Sunday, November 20, 2011

November Meeting

How lucky were we to have not one, but two interesting guests at our last meeting?

Russ Quon mods guitars. He started in the 60s when, as a player, he found himself frustrated paying for repairs that weren't always to his standards.
In those pre-Internet days, he began searching through books, building up a tool collection and learning the basics of electric guitar systems. Soon he found himself being asked to repair other players' guitars, and it was only a matter of time before he started improving cheaper instruments that he was given or had picked up inexpensively.
This Hello Kitty was a beginner-level guitar that a niece lost interest in. Russ added a tone circuit, reshaped the neck and buffed it by hand over a couple of weekends. He also polished each of the frets with #4 steel wool, a simple change that he feels makes a huge difference in playing.

His 1974 Gibson, shown in the top photo, was an even bigger transformation. When Russ got it, it had a broken neck and had been partially sanded down as if someone had intended to refinish it. Russ completed the sanding, refinished the Brazilian mahogany body, and repaired and straightened the neck to create a custom vintage guitar which he now treasures.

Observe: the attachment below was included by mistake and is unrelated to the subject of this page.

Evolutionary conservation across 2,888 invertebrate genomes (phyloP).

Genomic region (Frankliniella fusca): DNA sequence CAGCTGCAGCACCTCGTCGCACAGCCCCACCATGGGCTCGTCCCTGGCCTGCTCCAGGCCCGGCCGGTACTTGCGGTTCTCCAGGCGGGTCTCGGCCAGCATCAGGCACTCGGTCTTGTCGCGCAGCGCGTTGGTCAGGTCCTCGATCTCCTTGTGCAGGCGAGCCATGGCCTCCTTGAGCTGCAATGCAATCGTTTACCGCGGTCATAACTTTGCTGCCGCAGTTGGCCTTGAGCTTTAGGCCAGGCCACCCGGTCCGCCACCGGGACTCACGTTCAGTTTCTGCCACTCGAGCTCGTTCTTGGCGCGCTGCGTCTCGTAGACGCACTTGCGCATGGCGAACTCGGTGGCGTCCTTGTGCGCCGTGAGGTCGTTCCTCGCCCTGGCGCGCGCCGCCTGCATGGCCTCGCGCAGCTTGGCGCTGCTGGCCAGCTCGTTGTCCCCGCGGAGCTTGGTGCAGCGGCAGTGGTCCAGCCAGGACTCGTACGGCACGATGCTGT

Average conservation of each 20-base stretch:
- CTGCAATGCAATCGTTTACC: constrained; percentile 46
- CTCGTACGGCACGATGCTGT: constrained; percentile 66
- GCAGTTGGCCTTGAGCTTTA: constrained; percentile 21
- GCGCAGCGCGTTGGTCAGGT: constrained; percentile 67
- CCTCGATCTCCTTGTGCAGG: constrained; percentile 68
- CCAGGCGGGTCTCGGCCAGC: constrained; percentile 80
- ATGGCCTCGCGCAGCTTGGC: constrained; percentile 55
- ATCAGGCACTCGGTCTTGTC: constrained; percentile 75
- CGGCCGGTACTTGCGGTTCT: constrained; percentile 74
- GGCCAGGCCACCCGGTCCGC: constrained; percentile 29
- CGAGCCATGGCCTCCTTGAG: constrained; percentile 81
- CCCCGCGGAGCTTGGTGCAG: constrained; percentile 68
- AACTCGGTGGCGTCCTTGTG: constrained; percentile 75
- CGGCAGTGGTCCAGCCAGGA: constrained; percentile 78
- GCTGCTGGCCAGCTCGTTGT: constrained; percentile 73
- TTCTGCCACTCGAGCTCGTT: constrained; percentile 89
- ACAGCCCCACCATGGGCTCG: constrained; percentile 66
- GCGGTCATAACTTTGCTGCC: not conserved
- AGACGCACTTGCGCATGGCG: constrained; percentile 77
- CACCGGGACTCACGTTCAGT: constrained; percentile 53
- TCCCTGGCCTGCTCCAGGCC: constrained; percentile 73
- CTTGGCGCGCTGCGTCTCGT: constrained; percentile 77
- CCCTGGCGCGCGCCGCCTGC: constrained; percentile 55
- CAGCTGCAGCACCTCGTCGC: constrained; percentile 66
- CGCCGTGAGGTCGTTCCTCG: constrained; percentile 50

Our second guest was Jeff Stewart, brother of our community mentor Jim. Jeff's specialty is in building and restoring steam engines. He told us about his fully restored steam tractor, which he uses annually to make apple cider on his farm in Washington.
He also brought a couple of interesting engine models to show us. The first, shown above, was a Stirling engine, a design developed in the early 1800s which uses heat to operate. In this case, the heat came from Jeff's cup of coffee and ran the tiny engine atop it for close to an hour.

The second engine was called a flame eater. I didn't get a photo of it but did find this personal page full of information on engine modeling (with a little help from Google Translate).

Finally, Jeff brought out a piece of nitinol memory wire, which sprang back to its original shape after being dipped in the same hot drink that ran the Stirling.
Thank you to Russ and Jeff for a particularly educational meeting which left us all with plenty of food for thought.